What is a Modem?

Let’s get back to basics for a second. Some of you may recall that nostalgic dial-up sound when the Internet first came out. That sound was your modem waking up and connecting you to the internet. Like all technology, today’s modem has evolved and now provides you with a seamless connection. But what exactly is a modem? What does it do?

A modem is a small box that connects your devices to the Internet using cables. Unlike a router, a modem doesn’t provide your home with Wi-Fi connectivity. A modem acts as a digital translator, taking an information signal from your cable, fiber or phone lines and making it accessible to your computer.

Types of Modems

There are three types of modems: cable, digital subscriber line (DSL) and dial-up. A cable modem uses coaxial cables that connect to the back of the modem and the bolt-like outlet in your wall or on your cable box. This type of modem delivers high speed internet to your device.

DSL and dial-up modems use a cable that connects to your phone line. DSL, however, still allows you to use your landline telephone while connected to the internet.

Fiber-optic technology doesn’t require a modem for its Internet service.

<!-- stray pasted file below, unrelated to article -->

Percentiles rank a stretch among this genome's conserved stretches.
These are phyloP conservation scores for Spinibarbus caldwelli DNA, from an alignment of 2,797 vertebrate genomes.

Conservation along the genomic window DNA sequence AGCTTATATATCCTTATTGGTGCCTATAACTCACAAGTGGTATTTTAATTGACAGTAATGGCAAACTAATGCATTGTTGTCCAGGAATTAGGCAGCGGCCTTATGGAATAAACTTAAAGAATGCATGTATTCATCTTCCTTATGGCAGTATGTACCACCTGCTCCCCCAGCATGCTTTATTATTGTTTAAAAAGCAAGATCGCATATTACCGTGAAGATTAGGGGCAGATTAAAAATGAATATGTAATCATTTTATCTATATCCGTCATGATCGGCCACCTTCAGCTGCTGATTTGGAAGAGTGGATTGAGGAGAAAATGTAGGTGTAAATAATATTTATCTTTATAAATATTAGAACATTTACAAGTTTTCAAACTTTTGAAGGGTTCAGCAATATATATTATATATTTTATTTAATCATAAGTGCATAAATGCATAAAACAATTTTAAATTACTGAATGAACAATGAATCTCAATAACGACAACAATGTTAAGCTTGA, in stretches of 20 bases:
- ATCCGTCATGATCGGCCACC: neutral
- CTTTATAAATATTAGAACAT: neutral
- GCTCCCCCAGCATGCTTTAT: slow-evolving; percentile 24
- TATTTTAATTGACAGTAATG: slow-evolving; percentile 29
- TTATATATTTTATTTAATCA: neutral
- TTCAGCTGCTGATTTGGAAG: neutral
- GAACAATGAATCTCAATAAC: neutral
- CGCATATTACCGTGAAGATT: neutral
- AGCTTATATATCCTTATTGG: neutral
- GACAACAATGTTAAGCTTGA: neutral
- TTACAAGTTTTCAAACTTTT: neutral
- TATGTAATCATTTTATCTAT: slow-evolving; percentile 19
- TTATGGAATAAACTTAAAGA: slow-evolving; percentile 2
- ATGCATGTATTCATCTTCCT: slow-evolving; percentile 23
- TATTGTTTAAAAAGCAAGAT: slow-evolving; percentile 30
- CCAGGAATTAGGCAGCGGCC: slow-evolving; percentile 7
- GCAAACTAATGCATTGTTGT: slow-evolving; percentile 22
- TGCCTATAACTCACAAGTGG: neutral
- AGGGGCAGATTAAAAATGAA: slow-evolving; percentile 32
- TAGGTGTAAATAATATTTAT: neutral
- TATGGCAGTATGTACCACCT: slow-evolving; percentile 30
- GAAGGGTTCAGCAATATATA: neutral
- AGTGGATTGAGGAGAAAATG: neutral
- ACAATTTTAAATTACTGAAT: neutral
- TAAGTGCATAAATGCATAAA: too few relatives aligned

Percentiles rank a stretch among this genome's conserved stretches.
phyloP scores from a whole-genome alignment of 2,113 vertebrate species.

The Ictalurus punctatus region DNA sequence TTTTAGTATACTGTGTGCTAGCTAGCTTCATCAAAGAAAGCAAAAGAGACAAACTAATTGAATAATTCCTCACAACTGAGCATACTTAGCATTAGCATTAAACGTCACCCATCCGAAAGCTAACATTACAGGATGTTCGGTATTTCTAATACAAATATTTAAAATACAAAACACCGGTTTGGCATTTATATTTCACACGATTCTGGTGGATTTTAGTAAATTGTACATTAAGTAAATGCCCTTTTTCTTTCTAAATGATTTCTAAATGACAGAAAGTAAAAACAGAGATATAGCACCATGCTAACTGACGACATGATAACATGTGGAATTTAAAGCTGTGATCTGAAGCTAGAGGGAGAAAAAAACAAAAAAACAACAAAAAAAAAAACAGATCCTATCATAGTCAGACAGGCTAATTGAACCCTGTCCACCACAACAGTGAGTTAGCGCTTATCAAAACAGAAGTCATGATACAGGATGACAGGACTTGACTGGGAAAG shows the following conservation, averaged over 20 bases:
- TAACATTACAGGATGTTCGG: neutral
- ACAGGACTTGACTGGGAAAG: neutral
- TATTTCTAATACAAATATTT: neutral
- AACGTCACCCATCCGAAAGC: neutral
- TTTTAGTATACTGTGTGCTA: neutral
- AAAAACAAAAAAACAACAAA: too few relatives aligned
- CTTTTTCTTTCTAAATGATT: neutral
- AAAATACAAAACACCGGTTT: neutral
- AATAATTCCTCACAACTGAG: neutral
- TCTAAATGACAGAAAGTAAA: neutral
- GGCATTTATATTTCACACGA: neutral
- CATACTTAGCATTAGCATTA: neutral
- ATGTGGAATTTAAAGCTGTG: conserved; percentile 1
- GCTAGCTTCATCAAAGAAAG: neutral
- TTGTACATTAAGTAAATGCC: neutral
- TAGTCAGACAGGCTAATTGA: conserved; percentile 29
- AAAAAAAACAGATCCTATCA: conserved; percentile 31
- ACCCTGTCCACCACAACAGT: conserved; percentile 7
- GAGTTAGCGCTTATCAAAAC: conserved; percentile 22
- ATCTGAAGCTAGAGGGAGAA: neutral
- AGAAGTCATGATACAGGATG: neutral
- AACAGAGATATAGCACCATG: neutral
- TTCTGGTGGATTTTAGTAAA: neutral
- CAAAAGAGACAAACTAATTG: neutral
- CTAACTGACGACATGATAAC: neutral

Modem vs Router

A modem is a small box that connects your devices to the internet using cables. A modem can work independently through a wired connection to your computer or other device. It can also be paired with a router, which provides your home with Wi-Fi connectivity, bringing the Internet wirelessly to devices throughout your home.

Since modems and routers play nicely together, there are also modem/router combo devices, called wireless gateways, for a simple and compact home network. Have questions about routers? Have no fear, click here [Insert link to “What is a Router?” article] for must-know router information.

What Modem is Right for You?

Now that you’re comfortable with what a modem does, you have to decide which one fits your needs. Some things to check before buying include: compatibility to devices, download speeds, security, and, of course, price.

Device compatibility depends entirely on what kind of computer you own and the software on your device. You can easily find out if a modem supports your device by looking at the box or description online under “system requirements.”

Upload and download speeds also vary between modems. If you’re frequently uploading videos or pictures to the internet or downloading movies and music, choosing a modem that supports faster speeds will save you some time and frustration.

Modems also provide some degree of security so you can feel secure as you browse. Specific security information can also be found on the box or online description of a modem.

Modems can be purchased from many online retailers such as Amazon or in stores like Best Buy. Depending on the specifications listed above, modems can be priced anywhere between $10 and $200+. Some internet service providers also allow you to rent modems and other devices for a monthly fee. Your internet service provider can help you determine what kind of modem best suits your needs and works best with your provider’s internet speeds.

 

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